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Changing how baby is held after birth may cut iron deficiency


Changing where a newborn baby is held before its umbilical cord is clamped could lead to improved uptake in hospitals of delayed cord clamping, according to latest research.

Delaying clamping until around two minutes after birth allows for blood to pass from the placenta to the baby, and has previously been shown to reduce the risk of iron deficiency in infancy.

However, it is currently recommended that the baby needs to be held at the level of the placenta – the introitus position – which is uncomfortable for the midwife holding the baby and interferes with immediate contact between mother and infant. 

Argentine researchers tested whether blood transfer was affected by the position in which the baby was held immediately after birth. In their study, 197 babies were held in the introitus position and 194 babies were instead immediately placed on the mother’s abdomen or chest.

The researchers found no significant difference between the two groups in the volume of blood transferred, indicating that placing the baby on the mother’s chest or abdomen is no less effective than the more awkward introitus position.

“The findings and recommendations will be welcomed by midwives”

Jane Munro

Lead author Professor Nestor Vain, from the Foundation for Maternal and Child Health in Buenos Aires, said: “Our study suggests that when umbilical cord clamping is delayed for two minutes, holding the baby on the mother’s chest or abdomen is no worse than the currently recommended practice of holding the baby below this level. 

“Because of the potential of enhanced bonding between mother and baby, increased success of breastfeeding and the compliance with the procedure, holding the infant by the mother immediately after birth should be strongly recommended.”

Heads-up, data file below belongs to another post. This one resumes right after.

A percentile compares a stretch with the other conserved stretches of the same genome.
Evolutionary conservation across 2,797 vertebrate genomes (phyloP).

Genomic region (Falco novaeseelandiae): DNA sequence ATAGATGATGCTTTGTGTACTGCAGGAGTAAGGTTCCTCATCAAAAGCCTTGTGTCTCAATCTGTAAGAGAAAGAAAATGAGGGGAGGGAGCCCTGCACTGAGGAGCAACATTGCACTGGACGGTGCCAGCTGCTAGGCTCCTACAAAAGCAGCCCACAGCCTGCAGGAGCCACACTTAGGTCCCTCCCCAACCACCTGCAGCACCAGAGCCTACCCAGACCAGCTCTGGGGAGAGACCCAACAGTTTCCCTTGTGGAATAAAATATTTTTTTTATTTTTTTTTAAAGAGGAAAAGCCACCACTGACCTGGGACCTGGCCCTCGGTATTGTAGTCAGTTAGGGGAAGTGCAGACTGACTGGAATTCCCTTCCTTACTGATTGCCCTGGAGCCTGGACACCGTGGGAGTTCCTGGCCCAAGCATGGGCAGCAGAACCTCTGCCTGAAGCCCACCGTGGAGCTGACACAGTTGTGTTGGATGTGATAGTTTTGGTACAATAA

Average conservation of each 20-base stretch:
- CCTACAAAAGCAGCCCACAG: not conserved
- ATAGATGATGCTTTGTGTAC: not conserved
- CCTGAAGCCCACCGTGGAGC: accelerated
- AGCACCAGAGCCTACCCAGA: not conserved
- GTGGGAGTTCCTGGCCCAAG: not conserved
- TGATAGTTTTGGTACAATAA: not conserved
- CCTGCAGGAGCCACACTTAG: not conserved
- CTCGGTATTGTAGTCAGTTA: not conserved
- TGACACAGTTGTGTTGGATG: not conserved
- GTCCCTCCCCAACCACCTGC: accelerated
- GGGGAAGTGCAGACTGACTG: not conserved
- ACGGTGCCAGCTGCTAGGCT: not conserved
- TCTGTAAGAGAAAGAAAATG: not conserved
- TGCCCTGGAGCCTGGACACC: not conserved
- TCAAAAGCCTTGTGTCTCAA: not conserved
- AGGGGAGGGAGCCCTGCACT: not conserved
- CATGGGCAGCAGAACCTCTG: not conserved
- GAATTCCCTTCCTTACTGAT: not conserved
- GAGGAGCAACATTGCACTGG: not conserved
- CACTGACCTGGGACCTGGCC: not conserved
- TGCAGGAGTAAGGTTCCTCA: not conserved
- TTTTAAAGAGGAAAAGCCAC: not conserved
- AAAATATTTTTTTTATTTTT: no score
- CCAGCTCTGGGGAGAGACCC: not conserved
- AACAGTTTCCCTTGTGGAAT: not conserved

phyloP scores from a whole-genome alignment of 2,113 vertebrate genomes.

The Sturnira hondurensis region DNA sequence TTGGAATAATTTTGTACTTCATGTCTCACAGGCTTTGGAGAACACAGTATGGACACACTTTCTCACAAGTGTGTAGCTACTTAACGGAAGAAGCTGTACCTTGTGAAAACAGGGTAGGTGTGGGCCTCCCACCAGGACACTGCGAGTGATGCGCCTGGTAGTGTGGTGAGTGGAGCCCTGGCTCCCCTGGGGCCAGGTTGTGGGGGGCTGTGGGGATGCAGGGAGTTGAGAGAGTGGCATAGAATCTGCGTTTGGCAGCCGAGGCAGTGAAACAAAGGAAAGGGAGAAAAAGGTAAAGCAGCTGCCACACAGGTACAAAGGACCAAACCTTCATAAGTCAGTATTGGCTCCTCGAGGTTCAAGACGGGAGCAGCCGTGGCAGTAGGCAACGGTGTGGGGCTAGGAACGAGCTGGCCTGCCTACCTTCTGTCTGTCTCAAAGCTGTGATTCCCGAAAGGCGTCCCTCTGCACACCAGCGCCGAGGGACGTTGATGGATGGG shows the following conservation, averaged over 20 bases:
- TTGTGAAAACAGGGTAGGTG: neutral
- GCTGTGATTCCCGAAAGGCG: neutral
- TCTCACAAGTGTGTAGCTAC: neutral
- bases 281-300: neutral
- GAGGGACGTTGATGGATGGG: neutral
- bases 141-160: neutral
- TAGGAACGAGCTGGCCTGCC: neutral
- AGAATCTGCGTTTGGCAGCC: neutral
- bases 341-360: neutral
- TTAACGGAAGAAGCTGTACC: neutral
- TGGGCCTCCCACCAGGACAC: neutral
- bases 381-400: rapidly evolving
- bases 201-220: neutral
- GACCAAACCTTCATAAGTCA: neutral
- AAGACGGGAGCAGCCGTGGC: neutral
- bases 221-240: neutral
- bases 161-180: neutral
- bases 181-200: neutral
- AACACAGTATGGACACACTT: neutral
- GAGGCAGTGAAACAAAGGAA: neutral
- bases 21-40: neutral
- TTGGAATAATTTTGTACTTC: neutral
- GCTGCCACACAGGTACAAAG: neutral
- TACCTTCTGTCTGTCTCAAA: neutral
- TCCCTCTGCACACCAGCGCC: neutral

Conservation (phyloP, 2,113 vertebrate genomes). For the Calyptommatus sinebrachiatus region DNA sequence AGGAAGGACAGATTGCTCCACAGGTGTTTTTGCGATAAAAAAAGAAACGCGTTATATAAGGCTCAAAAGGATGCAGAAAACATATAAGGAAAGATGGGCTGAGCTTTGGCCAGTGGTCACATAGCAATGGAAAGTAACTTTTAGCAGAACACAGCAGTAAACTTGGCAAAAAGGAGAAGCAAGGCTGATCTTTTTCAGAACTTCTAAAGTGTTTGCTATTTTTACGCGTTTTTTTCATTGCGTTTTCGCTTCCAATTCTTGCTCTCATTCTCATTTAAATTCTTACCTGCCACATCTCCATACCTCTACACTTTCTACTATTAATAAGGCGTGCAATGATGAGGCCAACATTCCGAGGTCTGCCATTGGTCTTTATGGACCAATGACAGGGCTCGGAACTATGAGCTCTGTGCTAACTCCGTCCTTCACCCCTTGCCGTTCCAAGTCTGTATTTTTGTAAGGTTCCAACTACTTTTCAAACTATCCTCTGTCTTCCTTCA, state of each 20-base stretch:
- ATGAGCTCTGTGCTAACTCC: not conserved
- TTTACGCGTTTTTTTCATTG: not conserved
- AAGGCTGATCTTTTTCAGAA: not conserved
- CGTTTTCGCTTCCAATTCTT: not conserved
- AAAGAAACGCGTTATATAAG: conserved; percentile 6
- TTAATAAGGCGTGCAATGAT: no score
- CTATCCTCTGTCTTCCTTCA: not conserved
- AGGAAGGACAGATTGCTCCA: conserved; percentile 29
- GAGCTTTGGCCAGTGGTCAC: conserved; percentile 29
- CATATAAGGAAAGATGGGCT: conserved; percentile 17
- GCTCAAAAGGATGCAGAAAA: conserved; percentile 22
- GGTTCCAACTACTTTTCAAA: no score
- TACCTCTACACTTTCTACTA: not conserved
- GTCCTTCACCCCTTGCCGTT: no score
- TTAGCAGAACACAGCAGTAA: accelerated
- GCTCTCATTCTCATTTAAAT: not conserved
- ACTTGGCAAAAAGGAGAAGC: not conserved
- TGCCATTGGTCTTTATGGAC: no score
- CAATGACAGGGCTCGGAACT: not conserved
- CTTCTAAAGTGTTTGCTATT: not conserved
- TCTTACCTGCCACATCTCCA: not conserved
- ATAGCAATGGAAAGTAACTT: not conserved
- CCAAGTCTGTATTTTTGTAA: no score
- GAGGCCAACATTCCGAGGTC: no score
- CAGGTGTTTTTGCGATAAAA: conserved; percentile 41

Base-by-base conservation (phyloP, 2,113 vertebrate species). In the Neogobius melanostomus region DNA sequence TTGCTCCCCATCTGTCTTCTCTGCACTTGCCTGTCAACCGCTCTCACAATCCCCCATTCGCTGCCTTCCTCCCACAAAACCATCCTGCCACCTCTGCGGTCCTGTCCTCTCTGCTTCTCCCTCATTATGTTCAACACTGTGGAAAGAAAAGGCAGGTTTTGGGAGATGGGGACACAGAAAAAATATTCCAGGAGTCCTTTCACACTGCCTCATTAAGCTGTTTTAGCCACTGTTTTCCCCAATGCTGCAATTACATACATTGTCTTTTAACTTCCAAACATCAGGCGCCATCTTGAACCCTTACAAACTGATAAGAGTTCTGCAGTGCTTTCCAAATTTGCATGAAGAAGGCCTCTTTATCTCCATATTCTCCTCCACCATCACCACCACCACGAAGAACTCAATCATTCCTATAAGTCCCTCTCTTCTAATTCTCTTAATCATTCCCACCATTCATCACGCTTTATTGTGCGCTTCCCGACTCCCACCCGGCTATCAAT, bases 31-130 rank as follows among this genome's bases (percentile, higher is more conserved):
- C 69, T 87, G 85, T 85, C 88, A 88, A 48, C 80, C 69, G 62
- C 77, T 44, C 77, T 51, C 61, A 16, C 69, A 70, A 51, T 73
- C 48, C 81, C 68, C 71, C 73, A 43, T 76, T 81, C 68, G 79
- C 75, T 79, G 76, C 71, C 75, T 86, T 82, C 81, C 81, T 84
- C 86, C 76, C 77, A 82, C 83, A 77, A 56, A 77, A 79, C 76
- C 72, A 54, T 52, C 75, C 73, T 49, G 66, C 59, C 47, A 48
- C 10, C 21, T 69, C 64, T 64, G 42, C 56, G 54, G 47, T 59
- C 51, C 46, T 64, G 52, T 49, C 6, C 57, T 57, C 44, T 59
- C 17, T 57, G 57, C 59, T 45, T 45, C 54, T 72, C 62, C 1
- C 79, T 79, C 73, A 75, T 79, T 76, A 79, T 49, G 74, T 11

Jane Munro, quality and audit development advisor at the Royal College of Midwives, said: “Both of the issues it addresses are very important for the health and wellbeing of the baby so the findings and recommendations will be welcomed by midwives.”


Readers' comments (3)

  • Quite like the article, but cannot say the same for the photo with it. I cannot imagine any reason why a naked new born should ever have its head held under running water like that!!

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  • Is a relevant topic for further research. In addition, it is not a common practice here in Malaysia to bath newborn. We do a top and tail procedure using coconut oil to remove the vernix. The practice is to prevent hypothermia which can damage the brain.

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  • yeh, you just give 'em a good shake and turn them upside down three times to distribute the iron evenly in their blood stream and the supply to the organs! scientific studies required to provide the evidence!

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